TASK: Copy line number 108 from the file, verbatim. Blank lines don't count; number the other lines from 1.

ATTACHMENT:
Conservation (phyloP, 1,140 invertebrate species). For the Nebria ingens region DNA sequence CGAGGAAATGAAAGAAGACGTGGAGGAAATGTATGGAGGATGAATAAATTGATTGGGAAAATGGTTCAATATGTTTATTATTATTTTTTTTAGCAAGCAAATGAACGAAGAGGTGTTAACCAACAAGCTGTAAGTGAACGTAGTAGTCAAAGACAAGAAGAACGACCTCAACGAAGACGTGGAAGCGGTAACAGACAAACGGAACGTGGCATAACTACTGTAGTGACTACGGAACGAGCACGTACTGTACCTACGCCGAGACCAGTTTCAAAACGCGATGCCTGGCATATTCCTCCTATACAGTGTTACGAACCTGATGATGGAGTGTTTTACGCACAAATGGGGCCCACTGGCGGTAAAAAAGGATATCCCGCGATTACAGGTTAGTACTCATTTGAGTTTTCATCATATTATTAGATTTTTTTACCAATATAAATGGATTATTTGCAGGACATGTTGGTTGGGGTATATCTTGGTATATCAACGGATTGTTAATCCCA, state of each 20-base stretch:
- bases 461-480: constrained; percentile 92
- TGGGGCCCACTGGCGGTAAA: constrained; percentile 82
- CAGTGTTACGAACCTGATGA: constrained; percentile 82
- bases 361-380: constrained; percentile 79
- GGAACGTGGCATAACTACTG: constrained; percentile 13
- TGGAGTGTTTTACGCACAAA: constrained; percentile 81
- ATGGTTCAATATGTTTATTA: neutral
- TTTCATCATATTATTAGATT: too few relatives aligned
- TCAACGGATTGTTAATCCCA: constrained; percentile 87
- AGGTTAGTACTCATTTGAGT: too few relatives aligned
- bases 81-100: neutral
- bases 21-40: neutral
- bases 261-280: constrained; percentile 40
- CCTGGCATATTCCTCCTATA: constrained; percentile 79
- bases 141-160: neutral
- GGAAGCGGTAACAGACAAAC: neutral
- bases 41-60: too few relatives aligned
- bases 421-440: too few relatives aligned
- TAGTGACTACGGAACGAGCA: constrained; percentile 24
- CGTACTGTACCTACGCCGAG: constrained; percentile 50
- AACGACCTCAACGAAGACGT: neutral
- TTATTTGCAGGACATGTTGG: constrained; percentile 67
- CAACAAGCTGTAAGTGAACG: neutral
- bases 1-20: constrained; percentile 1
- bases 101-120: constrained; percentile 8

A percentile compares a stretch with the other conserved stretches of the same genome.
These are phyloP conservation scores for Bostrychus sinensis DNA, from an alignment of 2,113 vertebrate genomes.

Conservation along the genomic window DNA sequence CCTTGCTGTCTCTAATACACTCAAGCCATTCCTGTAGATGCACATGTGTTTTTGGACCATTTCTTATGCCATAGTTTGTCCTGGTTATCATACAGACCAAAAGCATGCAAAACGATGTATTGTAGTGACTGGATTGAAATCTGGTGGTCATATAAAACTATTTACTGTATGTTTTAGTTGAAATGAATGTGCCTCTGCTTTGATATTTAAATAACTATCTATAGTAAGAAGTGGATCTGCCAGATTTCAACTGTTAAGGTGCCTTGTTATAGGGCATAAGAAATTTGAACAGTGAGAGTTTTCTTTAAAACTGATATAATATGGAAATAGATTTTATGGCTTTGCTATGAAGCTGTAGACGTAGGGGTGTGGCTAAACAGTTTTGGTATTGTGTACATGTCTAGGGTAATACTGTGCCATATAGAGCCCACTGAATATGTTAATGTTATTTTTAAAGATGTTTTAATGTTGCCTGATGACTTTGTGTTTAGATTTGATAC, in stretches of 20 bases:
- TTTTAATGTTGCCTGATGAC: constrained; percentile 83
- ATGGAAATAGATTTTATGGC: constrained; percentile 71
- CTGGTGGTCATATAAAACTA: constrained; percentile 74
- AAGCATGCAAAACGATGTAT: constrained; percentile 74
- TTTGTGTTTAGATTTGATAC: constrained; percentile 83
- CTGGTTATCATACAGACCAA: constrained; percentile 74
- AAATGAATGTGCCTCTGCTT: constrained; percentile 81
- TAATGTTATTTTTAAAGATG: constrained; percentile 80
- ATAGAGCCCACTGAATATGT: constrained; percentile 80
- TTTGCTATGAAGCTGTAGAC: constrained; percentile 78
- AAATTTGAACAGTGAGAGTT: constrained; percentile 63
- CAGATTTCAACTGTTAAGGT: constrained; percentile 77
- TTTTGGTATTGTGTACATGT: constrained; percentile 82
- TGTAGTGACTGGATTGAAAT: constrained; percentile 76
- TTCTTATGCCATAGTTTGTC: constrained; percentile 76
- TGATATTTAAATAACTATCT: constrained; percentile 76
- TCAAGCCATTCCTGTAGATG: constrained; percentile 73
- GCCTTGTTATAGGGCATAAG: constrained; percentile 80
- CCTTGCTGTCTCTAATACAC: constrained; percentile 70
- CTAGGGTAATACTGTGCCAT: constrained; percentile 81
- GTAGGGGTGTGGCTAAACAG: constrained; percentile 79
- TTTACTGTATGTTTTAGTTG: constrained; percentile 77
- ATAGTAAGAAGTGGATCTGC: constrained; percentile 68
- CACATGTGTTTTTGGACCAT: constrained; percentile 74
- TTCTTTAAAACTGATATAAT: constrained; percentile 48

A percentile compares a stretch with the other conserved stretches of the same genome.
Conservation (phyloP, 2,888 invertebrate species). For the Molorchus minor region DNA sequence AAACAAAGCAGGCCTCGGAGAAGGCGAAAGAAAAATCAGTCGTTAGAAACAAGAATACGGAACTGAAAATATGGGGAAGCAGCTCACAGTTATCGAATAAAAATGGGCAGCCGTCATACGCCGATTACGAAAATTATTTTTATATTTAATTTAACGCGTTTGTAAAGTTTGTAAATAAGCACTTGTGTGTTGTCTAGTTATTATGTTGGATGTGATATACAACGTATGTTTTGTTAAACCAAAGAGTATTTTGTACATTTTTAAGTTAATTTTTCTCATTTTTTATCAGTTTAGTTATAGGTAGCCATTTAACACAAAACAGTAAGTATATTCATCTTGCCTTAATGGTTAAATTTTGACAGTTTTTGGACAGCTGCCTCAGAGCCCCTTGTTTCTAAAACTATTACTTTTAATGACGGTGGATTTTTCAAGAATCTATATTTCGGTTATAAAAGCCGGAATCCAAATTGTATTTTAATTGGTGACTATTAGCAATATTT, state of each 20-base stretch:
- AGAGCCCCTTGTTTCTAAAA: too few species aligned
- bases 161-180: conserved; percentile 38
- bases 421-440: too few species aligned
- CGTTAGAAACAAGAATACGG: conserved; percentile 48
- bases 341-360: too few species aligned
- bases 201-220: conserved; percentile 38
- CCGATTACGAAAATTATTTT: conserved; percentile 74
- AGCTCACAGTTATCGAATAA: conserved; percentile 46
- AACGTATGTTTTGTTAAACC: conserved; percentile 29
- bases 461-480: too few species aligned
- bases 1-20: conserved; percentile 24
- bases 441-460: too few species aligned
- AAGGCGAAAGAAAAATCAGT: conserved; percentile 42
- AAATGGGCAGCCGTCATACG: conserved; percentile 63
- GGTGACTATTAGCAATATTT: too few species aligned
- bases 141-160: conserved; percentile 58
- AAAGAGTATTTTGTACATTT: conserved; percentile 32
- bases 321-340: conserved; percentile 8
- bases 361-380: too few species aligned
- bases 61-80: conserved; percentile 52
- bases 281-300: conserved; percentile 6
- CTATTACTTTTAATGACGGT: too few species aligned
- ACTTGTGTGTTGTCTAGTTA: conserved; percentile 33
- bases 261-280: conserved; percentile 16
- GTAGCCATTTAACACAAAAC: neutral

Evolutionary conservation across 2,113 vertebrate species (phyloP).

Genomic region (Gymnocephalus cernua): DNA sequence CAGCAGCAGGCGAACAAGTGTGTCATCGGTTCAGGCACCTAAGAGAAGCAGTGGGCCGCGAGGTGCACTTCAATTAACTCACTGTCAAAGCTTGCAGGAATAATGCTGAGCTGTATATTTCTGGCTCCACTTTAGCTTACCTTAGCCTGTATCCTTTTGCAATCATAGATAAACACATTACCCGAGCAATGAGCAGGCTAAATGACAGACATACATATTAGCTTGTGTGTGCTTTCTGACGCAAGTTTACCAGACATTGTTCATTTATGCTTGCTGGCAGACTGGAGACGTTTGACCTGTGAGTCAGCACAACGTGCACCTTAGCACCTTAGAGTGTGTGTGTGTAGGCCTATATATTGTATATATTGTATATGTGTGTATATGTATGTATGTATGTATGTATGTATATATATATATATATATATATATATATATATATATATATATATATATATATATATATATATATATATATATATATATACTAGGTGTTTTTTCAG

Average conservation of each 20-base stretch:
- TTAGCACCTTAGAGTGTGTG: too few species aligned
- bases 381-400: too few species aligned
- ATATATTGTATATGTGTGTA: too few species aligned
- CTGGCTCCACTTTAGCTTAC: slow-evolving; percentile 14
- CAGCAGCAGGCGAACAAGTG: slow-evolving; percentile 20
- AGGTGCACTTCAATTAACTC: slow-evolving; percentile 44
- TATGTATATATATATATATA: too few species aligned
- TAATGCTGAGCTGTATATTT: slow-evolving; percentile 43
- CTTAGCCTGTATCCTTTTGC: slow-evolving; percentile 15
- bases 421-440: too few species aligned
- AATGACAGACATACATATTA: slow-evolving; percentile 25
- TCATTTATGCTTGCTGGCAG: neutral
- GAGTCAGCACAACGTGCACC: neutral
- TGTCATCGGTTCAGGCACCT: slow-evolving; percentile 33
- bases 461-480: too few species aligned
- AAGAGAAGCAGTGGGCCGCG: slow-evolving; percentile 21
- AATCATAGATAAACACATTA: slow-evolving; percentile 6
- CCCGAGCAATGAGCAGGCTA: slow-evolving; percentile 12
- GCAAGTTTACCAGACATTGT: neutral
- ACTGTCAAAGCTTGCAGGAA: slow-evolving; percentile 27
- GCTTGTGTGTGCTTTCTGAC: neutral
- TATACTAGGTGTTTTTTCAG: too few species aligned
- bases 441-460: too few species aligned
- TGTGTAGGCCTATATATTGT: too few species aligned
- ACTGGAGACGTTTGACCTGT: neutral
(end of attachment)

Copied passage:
- TGTGTAGGCCTATATATTGT: too few species aligned